In today’s New York Times Magazine, Daniel Carlat, a Massachusetts psychiatrist, describes his experiences in “detailing” for Wyeth Pharmaceuticals. “Pharmaceutical ‘detailing’ is the term used to describe those sales visits in which drug reps go to doctorsâ€™ offices to describe the benefits of a specific drug.” The term also encompasses the visits made by physicians like Dr. Carlat, who are paid a stipend to speak to colleagues about the benefits of certain drugs. In Dr. Carlat’s case, he was promoting the anti-depressant, Effexor. However, over time, he found himself “tweaking and pruning the truth in order to stay positive about the product,” despite certain reservations about its use. As a result of his uneasiness, he modified his presentations to provide a more balanced perspective. Here is what happened next:
Several days later, I was visited by the same district manager who first offered me the speaking job. Pleasant as always, he said: â€œMy reps told me that you werenâ€™t as enthusiastic about our product at your last talk. I told them that even Dr. Carlat canâ€™t hit a home run every time. Have you been sick?â€?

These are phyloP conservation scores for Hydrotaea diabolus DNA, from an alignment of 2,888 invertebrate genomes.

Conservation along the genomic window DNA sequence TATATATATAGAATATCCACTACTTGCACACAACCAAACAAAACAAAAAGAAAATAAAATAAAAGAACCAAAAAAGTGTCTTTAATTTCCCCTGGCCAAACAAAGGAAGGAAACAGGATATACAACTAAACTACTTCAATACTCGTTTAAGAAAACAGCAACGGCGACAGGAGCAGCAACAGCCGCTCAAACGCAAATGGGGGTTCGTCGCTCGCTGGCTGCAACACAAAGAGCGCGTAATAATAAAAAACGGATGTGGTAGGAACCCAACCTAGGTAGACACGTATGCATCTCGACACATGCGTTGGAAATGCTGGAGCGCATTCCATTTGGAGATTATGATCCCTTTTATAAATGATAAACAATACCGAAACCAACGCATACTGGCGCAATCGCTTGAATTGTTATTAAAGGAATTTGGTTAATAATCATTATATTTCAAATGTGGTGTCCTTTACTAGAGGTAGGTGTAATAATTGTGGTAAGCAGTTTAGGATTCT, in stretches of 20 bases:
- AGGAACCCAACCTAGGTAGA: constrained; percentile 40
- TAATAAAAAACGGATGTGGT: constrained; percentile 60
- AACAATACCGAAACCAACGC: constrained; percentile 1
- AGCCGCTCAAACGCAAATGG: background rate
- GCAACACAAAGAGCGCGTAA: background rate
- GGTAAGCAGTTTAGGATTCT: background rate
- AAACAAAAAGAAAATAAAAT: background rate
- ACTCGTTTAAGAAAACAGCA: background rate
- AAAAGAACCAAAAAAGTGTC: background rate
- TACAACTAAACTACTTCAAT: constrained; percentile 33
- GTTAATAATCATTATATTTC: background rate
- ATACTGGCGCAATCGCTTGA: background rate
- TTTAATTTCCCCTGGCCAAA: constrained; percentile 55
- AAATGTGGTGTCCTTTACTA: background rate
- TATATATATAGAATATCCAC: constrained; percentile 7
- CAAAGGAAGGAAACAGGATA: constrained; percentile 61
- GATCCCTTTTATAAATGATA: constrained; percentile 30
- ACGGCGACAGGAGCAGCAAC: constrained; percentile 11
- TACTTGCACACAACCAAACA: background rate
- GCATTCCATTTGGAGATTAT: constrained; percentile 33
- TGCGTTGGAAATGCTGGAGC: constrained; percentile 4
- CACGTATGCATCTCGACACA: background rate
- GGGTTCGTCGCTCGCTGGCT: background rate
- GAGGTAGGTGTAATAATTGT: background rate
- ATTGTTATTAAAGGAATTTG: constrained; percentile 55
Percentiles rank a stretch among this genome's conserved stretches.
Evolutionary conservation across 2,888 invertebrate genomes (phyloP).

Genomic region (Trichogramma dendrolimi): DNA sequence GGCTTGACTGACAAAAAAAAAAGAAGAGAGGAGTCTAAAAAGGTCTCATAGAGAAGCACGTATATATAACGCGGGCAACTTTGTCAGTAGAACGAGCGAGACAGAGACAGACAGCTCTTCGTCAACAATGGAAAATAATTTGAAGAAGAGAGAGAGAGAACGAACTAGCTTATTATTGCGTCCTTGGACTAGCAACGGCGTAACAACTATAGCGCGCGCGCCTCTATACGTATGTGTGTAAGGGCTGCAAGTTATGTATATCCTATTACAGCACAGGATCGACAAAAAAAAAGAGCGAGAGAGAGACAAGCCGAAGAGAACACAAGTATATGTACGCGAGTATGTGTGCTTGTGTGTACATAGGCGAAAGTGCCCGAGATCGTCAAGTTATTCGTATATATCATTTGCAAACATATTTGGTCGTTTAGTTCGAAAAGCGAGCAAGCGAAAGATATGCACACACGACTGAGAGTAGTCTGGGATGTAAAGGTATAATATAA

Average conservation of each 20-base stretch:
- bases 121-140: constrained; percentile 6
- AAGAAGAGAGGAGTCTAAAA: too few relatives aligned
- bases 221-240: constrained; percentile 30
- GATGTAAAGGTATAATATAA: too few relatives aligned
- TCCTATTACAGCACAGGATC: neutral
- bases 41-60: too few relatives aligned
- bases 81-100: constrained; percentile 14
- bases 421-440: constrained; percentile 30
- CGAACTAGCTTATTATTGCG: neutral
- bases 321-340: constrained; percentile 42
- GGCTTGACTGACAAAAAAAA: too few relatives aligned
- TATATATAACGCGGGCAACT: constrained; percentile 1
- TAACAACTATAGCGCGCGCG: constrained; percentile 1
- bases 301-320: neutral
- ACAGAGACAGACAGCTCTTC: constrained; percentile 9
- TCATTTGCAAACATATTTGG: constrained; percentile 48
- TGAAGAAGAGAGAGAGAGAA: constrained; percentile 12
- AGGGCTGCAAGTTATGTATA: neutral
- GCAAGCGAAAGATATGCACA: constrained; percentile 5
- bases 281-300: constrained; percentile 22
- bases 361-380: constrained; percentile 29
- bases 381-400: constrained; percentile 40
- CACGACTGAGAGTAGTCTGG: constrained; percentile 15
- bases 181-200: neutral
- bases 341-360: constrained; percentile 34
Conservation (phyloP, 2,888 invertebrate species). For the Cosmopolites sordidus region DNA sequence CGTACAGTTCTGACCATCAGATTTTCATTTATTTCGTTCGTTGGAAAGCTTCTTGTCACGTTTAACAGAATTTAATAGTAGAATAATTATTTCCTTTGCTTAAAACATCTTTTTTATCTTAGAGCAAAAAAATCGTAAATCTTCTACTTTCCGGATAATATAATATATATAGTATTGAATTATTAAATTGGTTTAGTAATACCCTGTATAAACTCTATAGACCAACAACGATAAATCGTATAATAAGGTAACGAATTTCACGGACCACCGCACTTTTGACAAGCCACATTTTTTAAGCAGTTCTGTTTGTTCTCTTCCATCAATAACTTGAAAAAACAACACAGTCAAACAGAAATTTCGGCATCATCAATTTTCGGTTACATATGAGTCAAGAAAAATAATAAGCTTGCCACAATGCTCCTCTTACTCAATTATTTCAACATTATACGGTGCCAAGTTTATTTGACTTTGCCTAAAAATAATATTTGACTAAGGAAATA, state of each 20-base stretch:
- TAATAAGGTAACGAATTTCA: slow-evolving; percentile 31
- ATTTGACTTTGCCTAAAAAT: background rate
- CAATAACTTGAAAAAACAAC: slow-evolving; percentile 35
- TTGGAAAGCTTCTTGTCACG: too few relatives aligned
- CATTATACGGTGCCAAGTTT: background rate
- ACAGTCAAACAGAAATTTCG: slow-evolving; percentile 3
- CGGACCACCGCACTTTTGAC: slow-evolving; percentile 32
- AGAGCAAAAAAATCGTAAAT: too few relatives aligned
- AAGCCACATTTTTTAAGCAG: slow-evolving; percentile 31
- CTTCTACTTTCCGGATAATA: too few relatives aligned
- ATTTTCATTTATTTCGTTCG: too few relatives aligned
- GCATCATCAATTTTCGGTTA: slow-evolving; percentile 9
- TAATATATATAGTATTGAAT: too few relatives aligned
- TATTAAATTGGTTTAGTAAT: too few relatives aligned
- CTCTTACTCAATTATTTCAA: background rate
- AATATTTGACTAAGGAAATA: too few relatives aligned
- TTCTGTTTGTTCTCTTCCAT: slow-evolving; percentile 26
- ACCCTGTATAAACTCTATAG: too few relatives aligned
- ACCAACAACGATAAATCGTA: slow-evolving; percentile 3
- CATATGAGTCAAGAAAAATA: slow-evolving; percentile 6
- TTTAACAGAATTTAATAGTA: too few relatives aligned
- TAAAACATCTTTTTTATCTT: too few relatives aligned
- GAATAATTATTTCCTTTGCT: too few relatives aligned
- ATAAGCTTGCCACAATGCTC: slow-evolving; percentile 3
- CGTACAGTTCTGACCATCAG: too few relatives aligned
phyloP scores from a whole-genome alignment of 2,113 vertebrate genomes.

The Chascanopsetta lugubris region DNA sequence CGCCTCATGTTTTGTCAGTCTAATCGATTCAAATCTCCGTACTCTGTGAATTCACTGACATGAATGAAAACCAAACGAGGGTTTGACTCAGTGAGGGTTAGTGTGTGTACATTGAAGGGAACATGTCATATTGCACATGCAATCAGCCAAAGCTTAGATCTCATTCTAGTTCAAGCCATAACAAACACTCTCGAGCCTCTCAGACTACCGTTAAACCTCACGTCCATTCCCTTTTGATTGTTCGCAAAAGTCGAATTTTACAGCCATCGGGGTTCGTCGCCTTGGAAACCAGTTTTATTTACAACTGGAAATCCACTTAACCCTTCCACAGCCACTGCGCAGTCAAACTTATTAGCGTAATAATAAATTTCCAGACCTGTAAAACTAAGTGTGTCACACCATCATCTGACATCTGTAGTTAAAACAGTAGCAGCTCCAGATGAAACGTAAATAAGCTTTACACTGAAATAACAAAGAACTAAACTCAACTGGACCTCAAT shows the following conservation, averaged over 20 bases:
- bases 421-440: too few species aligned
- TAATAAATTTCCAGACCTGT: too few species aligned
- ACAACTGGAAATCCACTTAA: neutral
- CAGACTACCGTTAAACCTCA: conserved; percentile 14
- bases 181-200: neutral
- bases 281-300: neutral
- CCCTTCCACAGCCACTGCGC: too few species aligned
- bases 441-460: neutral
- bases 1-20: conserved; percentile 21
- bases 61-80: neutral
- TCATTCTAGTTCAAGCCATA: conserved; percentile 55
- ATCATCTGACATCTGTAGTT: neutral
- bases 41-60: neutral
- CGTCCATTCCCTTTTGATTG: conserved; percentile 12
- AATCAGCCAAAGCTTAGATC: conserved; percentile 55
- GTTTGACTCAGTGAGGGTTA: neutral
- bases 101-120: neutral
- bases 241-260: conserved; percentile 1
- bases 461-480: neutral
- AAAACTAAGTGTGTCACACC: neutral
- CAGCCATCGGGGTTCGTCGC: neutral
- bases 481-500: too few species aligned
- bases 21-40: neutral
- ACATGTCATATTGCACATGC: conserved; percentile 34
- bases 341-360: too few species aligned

At that moment, I decided my career as an industry-sponsored speaker was over. The managerâ€™s message couldnâ€™t be clearer: I was being paid to enthusiastically endorse their drug. Once I stopped doing that, I was of little value to them, no matter how much â€œmedical educationâ€? I provided.
The entire article is well worth reading. It is entitled: Dr. Drug Rep.